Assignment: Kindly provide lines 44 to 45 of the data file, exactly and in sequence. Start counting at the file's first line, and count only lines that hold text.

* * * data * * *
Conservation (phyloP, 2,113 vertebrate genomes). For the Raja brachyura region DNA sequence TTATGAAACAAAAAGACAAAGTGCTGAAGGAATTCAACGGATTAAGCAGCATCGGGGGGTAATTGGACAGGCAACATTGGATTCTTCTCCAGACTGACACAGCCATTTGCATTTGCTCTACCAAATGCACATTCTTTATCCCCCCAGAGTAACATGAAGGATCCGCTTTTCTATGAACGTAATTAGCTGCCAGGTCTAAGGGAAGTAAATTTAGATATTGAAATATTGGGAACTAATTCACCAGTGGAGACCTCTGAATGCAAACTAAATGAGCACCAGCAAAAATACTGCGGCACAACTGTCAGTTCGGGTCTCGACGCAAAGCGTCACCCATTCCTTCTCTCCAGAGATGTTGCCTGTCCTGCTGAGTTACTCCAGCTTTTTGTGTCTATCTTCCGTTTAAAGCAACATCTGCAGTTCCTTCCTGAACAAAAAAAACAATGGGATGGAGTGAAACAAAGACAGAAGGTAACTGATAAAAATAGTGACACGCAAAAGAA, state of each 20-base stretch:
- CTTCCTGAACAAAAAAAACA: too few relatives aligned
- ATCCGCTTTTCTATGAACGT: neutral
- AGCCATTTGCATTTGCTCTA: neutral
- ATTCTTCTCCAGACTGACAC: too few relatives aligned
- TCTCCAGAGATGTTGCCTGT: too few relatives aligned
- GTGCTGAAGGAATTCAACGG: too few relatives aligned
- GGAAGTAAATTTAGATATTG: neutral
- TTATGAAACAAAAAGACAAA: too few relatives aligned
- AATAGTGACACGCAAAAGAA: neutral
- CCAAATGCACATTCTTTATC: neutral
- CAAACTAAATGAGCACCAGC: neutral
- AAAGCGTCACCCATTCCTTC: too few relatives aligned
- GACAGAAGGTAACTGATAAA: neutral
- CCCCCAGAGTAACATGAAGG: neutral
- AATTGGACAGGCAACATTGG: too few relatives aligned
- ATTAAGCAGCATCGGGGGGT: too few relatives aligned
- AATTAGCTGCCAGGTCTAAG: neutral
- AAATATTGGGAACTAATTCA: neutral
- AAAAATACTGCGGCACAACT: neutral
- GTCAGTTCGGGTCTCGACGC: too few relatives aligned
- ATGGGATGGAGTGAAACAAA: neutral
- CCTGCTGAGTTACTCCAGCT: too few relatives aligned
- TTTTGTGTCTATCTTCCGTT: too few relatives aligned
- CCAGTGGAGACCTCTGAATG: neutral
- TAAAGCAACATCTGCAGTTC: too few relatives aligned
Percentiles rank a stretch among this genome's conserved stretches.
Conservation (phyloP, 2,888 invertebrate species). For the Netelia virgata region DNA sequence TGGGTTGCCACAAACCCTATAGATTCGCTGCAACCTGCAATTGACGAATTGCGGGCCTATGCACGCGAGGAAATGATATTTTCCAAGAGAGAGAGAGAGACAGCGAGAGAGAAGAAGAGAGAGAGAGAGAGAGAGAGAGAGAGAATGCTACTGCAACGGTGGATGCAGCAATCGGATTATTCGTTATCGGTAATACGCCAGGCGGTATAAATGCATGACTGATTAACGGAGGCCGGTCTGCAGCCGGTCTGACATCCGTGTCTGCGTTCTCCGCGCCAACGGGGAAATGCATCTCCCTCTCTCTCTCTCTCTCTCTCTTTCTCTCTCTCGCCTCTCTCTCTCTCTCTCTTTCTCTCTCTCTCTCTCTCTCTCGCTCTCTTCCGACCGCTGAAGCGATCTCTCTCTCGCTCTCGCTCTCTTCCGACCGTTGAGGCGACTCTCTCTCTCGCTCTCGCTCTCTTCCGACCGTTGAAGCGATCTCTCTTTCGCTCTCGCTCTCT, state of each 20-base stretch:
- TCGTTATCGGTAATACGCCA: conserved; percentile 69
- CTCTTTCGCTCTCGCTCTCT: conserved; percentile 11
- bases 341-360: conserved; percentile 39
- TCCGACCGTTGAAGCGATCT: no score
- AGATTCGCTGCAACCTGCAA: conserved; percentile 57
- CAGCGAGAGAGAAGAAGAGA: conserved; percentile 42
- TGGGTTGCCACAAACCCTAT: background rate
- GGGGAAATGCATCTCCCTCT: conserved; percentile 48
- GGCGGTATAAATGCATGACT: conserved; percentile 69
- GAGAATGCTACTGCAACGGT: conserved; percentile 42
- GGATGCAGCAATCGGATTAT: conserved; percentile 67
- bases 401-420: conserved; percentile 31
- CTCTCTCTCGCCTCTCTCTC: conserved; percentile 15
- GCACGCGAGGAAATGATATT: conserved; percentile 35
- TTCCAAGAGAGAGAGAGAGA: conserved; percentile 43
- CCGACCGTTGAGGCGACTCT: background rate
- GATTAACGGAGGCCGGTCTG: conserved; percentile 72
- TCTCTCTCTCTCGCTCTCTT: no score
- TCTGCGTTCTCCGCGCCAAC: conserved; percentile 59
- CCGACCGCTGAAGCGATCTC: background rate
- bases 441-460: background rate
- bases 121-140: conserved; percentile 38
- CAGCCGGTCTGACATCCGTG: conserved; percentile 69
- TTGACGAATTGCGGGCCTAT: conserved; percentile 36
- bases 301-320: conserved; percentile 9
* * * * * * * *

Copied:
- CCGACCGTTGAGGCGACTCT: background rate
- GATTAACGGAGGCCGGTCTG: conserved; percentile 72